States have taken a number of stabs at the issue, always grappling with the question of whether states have the right to regulate industry. A federal appeals court in New York’s Second Circuit struck down a bill in March. California’s state legislature, meanwhile, appears to be forging ahead with its own passenger bill of rights.
JetBlue’s Extra Seat
With a multibillion dollar budget at its disposal, the airline industry — represented by the Air Transport Association, makes a formidable legal and lobbying opponent. Any initiatives states pass, for instance, are sure to be challenged in the courts.
Likewise, the industry is pressing its case aggressively in Congress, arguing that it is not often to blame for delays, and that a passenger bill of rights will result in planes returning to their gates within minutes of receiving clearance for takeoff.
Fortunately — for consumer advocates, at least — stories about egregiously poor customer service treatment in the airline industry routinely outrage both the public and Congress.
The most recent example spurred a US$2 million lawsuit against JetBlue. The plaintiff, passenger Gokhan Mutlu, caught a transcontinental flight on a buddy pass — a free ticket provided to friends and families of JetBlue employees. According to the suit, the flight was full, but a flight attendant who was traveling off duty that day agreed to sit in the jump seat so Mutlu could board.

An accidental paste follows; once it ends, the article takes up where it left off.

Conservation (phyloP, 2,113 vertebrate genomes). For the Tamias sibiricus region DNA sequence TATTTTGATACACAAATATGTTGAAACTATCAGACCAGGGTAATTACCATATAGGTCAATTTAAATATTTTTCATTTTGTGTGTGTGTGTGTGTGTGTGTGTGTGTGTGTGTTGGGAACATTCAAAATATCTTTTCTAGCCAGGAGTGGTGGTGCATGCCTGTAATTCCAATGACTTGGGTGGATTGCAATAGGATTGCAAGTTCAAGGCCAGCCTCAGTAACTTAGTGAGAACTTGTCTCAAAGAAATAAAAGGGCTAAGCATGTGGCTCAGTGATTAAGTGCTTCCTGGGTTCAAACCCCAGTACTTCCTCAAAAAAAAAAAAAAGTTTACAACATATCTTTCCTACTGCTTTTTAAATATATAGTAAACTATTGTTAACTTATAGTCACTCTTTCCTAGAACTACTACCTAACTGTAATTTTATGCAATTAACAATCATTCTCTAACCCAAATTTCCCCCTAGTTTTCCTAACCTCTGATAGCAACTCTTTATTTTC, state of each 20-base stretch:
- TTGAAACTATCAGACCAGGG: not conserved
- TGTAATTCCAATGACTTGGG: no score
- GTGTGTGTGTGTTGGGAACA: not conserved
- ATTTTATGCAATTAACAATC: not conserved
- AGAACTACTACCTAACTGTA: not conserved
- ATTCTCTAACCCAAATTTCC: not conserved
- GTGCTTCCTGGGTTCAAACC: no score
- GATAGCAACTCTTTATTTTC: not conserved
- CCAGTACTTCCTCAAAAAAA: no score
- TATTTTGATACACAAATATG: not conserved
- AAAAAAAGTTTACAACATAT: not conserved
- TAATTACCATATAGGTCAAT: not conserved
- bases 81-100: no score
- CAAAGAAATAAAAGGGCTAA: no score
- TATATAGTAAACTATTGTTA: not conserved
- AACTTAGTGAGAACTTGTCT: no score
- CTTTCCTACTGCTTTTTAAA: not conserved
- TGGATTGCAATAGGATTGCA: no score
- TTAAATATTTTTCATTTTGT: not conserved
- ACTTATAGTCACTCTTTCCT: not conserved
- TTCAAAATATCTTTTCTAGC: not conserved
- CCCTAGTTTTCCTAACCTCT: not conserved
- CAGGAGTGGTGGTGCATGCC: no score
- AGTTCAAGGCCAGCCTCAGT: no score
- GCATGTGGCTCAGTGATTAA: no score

Ninety minutes into the flight, she changed her mind and wanted her seat back. Mutlu reportedly was first asked — but then told — to give up his seat and sit in the bathroom instead. He did — for about three hours. Aside from the unpleasantness of his accommodations, he was left without a seatbelt while the plane encountered turbulence. Another flight attendant finally told him he could return to his seat.
JetBlue did not respond to requests by CRM Buyer for comment, nor did Mutlu’s attorney, Zafer A. Akin.
News of Mutlu’s ordeal did not surprise Hanni in the least. “There are a lot of stories out there about poor, and even abusive, treatment — a lot don’t make it into the press.”
$150 Get Out of Jail Card
One of those anecdotes comes from Lisa Jacobson-Brown — interestingly, a former PR manager for an airline. Indeed, she thought her previous stint in the industry had inured her to the airlines’ often shabby treatment of passengers — until one dark day in December.
While flying a regionally based airline from Cancun to Indianapolis nonstop, she found herself stranded on a tarmac in Denver after the flight was diverted for poor weather — for close to nine hours.
“The toilets weren’t working, babies were screaming — it was awful,” she recalled.
What infuriated Jacobson-Brown the most was the way the passengers were treated when the plane finally landed in Indianapolis. “They quickly handed us $150 vouchers as the customs people were ordering us to be inspected (it was an international flight). After we got home, we saw the voucher said something like “by acceptance of this voucher, you agree to give up any and all right to take legal action against” the airline.
“They were absolutely shameless.”